The Texas Parks and Wildlife Department is seeking the public’s feedback on a new suite of potential harvest regulation options for blue and channel catfish.
The goal is to obtain input from anglers on the options before proposing any changes to the Texas Parks and Wildlife Commission early next year, a TPWD press release explained.
“A team of TPWD fisheries biologists have worked for the past two years to review our current catfish regulations with the goals of continuing to provide good angling, meeting current angler needs, and reducing the number of regulations,” Dave Terre, TPWD’s fish management chief, said in the release. “Obtaining feedback and making sure any new regulation options are acceptable to anglers is an important step in these ongoing efforts.”
The potential options were recently presented in webinars to a group of catfish anglers, fishing guides and outdoor writers to discuss and get their input.
The first option would modify the current statewide regulations for blue and channel catfish of a 12-inch minimum length limit and a 25-fish daily bag limit that combines both species. The potential new statewide regulation would remove the minimum length limit — fish of any length could be harvested — and retain the 25-fish daily bag. However, of the 25 blue or channel catfish that could be harvested per day, anglers would be limited to harvesting no more than 10 fish that measure 20 inches or longer.
Based on population data collected by biologists, this statewide regulation would apply to about 80% of reservoirs and rivers, according to the release. Catfish populations in those waters are generally characterized by average growth and abundance, with some of the waters producing some large fish for anglers to catch.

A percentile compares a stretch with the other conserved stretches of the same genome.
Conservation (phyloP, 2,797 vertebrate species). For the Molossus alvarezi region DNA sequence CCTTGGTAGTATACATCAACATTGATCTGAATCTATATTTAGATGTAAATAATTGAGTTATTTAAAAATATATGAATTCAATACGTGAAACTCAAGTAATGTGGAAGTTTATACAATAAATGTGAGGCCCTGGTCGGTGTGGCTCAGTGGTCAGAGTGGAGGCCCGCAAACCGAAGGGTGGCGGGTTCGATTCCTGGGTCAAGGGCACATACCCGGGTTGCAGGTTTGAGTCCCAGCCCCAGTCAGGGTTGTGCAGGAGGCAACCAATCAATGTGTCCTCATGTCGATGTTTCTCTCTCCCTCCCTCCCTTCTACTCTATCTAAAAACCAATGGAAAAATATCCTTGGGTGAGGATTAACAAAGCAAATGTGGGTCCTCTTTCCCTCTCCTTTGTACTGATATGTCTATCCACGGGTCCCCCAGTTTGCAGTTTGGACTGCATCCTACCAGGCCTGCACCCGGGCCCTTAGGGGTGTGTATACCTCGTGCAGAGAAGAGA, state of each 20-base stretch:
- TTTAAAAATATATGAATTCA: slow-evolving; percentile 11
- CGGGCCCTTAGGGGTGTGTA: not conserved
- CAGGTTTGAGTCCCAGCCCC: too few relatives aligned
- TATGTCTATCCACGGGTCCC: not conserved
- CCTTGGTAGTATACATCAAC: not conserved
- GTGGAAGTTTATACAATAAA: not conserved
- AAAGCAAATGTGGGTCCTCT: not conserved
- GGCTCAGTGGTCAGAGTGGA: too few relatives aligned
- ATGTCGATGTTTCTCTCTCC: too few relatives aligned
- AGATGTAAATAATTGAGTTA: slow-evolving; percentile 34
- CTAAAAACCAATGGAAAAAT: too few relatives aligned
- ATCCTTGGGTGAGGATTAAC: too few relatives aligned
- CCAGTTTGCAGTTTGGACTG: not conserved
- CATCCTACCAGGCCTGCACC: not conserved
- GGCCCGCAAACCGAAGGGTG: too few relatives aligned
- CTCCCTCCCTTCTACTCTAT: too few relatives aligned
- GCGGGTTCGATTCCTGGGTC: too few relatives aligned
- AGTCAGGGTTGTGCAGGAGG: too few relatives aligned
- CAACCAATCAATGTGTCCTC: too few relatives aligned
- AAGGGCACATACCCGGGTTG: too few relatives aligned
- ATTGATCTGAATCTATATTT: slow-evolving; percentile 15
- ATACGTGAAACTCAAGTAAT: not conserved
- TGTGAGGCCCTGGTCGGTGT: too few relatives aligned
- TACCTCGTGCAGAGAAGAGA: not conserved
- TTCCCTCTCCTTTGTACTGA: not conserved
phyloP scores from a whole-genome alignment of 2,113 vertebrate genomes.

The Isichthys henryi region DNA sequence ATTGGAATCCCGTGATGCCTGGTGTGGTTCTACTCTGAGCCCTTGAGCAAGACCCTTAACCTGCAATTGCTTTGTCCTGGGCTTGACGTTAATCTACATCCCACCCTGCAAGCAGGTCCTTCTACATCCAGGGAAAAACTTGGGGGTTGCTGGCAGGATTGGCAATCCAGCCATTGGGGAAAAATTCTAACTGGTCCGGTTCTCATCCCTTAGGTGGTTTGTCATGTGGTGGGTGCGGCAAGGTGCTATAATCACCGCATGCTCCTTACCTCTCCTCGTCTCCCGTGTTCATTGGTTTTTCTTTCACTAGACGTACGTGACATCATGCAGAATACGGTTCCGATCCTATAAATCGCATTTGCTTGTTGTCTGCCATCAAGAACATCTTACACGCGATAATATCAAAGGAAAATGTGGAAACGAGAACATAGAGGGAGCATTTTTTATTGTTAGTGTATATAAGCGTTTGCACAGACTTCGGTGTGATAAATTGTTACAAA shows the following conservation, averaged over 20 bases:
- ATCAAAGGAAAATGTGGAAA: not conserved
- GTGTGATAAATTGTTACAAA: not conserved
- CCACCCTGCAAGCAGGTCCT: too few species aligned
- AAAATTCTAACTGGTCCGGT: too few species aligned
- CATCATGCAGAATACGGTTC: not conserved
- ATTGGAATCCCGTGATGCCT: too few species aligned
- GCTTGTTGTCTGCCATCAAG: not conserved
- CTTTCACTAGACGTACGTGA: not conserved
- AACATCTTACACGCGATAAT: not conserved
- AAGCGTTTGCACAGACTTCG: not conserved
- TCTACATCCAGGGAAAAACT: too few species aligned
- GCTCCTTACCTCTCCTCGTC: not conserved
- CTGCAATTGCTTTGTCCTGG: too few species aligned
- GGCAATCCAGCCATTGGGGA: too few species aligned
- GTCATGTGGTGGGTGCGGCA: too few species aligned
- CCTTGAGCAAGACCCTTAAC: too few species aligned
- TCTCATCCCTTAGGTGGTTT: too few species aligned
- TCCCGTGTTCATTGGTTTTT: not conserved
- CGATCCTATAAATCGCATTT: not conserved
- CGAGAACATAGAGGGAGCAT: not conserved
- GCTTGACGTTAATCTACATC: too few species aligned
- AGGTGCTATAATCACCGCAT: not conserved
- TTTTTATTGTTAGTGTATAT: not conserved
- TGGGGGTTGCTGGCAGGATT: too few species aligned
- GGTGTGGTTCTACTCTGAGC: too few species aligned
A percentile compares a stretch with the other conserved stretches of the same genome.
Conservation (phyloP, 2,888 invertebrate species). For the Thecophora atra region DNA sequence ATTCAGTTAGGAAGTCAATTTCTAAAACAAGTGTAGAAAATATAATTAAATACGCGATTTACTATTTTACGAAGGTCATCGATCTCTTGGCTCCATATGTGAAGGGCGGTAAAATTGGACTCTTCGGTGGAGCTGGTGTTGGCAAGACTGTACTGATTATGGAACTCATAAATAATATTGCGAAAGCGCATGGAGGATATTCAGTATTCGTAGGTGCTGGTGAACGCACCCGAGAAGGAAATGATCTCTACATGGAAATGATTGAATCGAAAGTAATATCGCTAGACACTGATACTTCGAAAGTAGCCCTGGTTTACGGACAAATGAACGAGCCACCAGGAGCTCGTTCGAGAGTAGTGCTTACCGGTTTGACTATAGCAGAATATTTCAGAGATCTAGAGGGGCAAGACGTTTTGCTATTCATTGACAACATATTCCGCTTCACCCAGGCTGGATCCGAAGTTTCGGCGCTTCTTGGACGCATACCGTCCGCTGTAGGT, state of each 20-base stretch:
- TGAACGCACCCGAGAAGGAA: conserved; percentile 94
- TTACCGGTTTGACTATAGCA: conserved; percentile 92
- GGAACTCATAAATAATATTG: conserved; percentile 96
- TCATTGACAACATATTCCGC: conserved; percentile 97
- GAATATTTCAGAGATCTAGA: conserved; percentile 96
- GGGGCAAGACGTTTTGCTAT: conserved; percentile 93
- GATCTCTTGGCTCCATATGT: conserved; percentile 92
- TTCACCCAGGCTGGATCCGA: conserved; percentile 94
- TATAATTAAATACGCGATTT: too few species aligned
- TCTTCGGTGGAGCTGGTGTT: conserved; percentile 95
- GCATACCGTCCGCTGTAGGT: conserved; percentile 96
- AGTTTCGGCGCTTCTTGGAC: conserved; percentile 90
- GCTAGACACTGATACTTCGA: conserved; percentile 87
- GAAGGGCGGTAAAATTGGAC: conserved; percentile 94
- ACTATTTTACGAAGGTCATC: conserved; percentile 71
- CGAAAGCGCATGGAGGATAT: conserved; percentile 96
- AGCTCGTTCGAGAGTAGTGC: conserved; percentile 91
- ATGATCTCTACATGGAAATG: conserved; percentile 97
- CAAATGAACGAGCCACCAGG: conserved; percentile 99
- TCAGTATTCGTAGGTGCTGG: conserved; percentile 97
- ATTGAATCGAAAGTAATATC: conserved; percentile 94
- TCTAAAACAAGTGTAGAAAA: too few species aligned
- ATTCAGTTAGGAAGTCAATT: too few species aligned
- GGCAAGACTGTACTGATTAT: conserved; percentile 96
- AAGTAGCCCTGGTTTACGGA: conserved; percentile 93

“We know from our statewide catfish survey that most catfish anglers prefer catching a bunch of catfish to eat,” Terre said. “This regulation addresses what those anglers want and can be used on many of our state’s waters. It will also take advantage of what the catfish populations in those locations can provide based on fish growth rates and abundance.”
He added that the state recognized that limiting the number of catfish 20 inches or longer that could be harvested will be a new concept for many anglers.
“Impacts from that change will be low as we know from our angler harvest data that few anglers harvest more than 10 catfish over 20 inches on any given trip,” he said in the release. “We believe this new statewide regulation will be well suited for many water bodies and provide the type of fishing that the majority of anglers want.”
The next potential option focuses on catfish populations where reproduction and survival of fingerling catfish is low. Some of those populations also experience high angler harvest. The regulations being considered for such waters are a 14-inch minimum length limit and a 15-fish daily bag that combines both species.
“This is applicable to only a few reservoirs and rivers,” John Tibbs, TPWD statewide catfish management coordinator, said in the release. “Our biologists’ assessment is that there are about 5% of reservoirs where this might be needed.”